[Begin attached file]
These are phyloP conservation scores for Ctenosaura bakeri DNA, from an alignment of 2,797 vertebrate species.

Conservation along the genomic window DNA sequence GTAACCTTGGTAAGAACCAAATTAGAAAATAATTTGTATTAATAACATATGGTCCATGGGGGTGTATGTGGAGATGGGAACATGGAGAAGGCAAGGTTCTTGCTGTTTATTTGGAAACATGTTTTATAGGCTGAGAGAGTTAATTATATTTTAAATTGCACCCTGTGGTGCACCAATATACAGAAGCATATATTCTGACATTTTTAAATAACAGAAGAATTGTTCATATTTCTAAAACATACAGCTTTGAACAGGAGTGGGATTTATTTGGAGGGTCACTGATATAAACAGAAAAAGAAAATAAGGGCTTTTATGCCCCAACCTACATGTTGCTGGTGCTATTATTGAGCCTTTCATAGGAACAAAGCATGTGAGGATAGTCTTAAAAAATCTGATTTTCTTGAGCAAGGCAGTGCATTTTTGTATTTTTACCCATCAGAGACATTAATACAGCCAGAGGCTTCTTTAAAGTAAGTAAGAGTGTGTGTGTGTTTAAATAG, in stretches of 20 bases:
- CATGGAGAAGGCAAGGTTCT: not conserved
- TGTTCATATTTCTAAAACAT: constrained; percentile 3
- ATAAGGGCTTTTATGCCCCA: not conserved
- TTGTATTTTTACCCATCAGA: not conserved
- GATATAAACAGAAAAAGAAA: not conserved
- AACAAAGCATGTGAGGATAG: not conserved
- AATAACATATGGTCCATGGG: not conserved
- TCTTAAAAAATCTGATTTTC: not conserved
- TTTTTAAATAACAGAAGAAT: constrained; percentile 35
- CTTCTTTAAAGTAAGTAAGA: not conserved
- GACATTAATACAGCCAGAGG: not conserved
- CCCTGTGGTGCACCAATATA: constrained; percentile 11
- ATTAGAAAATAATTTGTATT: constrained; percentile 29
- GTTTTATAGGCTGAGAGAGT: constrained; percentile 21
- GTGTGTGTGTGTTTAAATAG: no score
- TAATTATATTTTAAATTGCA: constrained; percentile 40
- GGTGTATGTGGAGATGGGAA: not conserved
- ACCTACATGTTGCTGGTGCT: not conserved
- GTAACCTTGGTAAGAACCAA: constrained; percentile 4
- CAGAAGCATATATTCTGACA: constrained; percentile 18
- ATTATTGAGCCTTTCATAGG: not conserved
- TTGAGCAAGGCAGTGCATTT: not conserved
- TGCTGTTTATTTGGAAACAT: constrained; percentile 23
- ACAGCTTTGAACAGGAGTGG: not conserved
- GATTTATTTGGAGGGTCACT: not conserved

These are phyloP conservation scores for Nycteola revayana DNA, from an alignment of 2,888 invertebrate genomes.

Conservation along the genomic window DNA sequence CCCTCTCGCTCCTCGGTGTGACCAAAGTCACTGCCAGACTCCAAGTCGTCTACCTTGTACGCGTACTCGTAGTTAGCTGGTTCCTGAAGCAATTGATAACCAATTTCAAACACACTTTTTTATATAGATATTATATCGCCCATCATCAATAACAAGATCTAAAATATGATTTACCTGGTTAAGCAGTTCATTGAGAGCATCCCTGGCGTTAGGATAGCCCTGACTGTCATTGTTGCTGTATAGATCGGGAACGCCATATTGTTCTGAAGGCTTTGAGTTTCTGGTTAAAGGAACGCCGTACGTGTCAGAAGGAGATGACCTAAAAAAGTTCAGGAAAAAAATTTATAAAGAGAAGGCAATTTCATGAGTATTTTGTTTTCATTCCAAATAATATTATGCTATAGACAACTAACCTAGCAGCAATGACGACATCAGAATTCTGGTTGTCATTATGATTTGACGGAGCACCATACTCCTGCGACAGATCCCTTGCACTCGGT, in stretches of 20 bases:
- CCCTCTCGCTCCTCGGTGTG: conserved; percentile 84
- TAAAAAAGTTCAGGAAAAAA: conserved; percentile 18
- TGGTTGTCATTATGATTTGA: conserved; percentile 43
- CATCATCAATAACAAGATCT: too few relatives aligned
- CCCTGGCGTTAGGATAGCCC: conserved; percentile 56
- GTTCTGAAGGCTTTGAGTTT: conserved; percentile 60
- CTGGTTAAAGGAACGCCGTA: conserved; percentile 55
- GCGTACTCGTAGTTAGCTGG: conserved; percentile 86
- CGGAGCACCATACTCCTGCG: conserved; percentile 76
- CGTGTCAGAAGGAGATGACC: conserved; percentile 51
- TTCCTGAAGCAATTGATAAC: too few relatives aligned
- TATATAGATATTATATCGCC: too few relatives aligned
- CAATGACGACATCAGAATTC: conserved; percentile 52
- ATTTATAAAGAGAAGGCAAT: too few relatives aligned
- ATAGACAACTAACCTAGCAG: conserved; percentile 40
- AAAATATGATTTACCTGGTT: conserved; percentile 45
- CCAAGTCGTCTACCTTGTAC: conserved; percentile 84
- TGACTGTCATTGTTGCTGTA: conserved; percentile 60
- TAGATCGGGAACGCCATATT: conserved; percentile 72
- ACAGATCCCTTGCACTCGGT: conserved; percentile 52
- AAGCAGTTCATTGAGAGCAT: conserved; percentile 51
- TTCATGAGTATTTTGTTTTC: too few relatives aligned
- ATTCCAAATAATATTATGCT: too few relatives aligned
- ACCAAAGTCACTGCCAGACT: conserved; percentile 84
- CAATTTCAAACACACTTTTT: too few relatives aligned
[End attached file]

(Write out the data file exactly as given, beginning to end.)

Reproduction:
These are phyloP conservation scores for Ctenosaura bakeri DNA, from an alignment of 2,797 vertebrate species.

Conservation along the genomic window DNA sequence GTAACCTTGGTAAGAACCAAATTAGAAAATAATTTGTATTAATAACATATGGTCCATGGGGGTGTATGTGGAGATGGGAACATGGAGAAGGCAAGGTTCTTGCTGTTTATTTGGAAACATGTTTTATAGGCTGAGAGAGTTAATTATATTTTAAATTGCACCCTGTGGTGCACCAATATACAGAAGCATATATTCTGACATTTTTAAATAACAGAAGAATTGTTCATATTTCTAAAACATACAGCTTTGAACAGGAGTGGGATTTATTTGGAGGGTCACTGATATAAACAGAAAAAGAAAATAAGGGCTTTTATGCCCCAACCTACATGTTGCTGGTGCTATTATTGAGCCTTTCATAGGAACAAAGCATGTGAGGATAGTCTTAAAAAATCTGATTTTCTTGAGCAAGGCAGTGCATTTTTGTATTTTTACCCATCAGAGACATTAATACAGCCAGAGGCTTCTTTAAAGTAAGTAAGAGTGTGTGTGTGTTTAAATAG, in stretches of 20 bases:
- CATGGAGAAGGCAAGGTTCT: not conserved
- TGTTCATATTTCTAAAACAT: constrained; percentile 3
- ATAAGGGCTTTTATGCCCCA: not conserved
- TTGTATTTTTACCCATCAGA: not conserved
- GATATAAACAGAAAAAGAAA: not conserved
- AACAAAGCATGTGAGGATAG: not conserved
- AATAACATATGGTCCATGGG: not conserved
- TCTTAAAAAATCTGATTTTC: not conserved
- TTTTTAAATAACAGAAGAAT: constrained; percentile 35
- CTTCTTTAAAGTAAGTAAGA: not conserved
- GACATTAATACAGCCAGAGG: not conserved
- CCCTGTGGTGCACCAATATA: constrained; percentile 11
- ATTAGAAAATAATTTGTATT: constrained; percentile 29
- GTTTTATAGGCTGAGAGAGT: constrained; percentile 21
- GTGTGTGTGTGTTTAAATAG: no score
- TAATTATATTTTAAATTGCA: constrained; percentile 40
- GGTGTATGTGGAGATGGGAA: not conserved
- ACCTACATGTTGCTGGTGCT: not conserved
- GTAACCTTGGTAAGAACCAA: constrained; percentile 4
- CAGAAGCATATATTCTGACA: constrained; percentile 18
- ATTATTGAGCCTTTCATAGG: not conserved
- TTGAGCAAGGCAGTGCATTT: not conserved
- TGCTGTTTATTTGGAAACAT: constrained; percentile 23
- ACAGCTTTGAACAGGAGTGG: not conserved
- GATTTATTTGGAGGGTCACT: not conserved

These are phyloP conservation scores for Nycteola revayana DNA, from an alignment of 2,888 invertebrate genomes.

Conservation along the genomic window DNA sequence CCCTCTCGCTCCTCGGTGTGACCAAAGTCACTGCCAGACTCCAAGTCGTCTACCTTGTACGCGTACTCGTAGTTAGCTGGTTCCTGAAGCAATTGATAACCAATTTCAAACACACTTTTTTATATAGATATTATATCGCCCATCATCAATAACAAGATCTAAAATATGATTTACCTGGTTAAGCAGTTCATTGAGAGCATCCCTGGCGTTAGGATAGCCCTGACTGTCATTGTTGCTGTATAGATCGGGAACGCCATATTGTTCTGAAGGCTTTGAGTTTCTGGTTAAAGGAACGCCGTACGTGTCAGAAGGAGATGACCTAAAAAAGTTCAGGAAAAAAATTTATAAAGAGAAGGCAATTTCATGAGTATTTTGTTTTCATTCCAAATAATATTATGCTATAGACAACTAACCTAGCAGCAATGACGACATCAGAATTCTGGTTGTCATTATGATTTGACGGAGCACCATACTCCTGCGACAGATCCCTTGCACTCGGT, in stretches of 20 bases:
- CCCTCTCGCTCCTCGGTGTG: conserved; percentile 84
- TAAAAAAGTTCAGGAAAAAA: conserved; percentile 18
- TGGTTGTCATTATGATTTGA: conserved; percentile 43
- CATCATCAATAACAAGATCT: too few relatives aligned
- CCCTGGCGTTAGGATAGCCC: conserved; percentile 56
- GTTCTGAAGGCTTTGAGTTT: conserved; percentile 60
- CTGGTTAAAGGAACGCCGTA: conserved; percentile 55
- GCGTACTCGTAGTTAGCTGG: conserved; percentile 86
- CGGAGCACCATACTCCTGCG: conserved; percentile 76
- CGTGTCAGAAGGAGATGACC: conserved; percentile 51
- TTCCTGAAGCAATTGATAAC: too few relatives aligned
- TATATAGATATTATATCGCC: too few relatives aligned
- CAATGACGACATCAGAATTC: conserved; percentile 52
- ATTTATAAAGAGAAGGCAAT: too few relatives aligned
- ATAGACAACTAACCTAGCAG: conserved; percentile 40
- AAAATATGATTTACCTGGTT: conserved; percentile 45
- CCAAGTCGTCTACCTTGTAC: conserved; percentile 84
- TGACTGTCATTGTTGCTGTA: conserved; percentile 60
- TAGATCGGGAACGCCATATT: conserved; percentile 72
- ACAGATCCCTTGCACTCGGT: conserved; percentile 52
- AAGCAGTTCATTGAGAGCAT: conserved; percentile 51
- TTCATGAGTATTTTGTTTTC: too few relatives aligned
- ATTCCAAATAATATTATGCT: too few relatives aligned
- ACCAAAGTCACTGCCAGACT: conserved; percentile 84
- CAATTTCAAACACACTTTTT: too few relatives aligned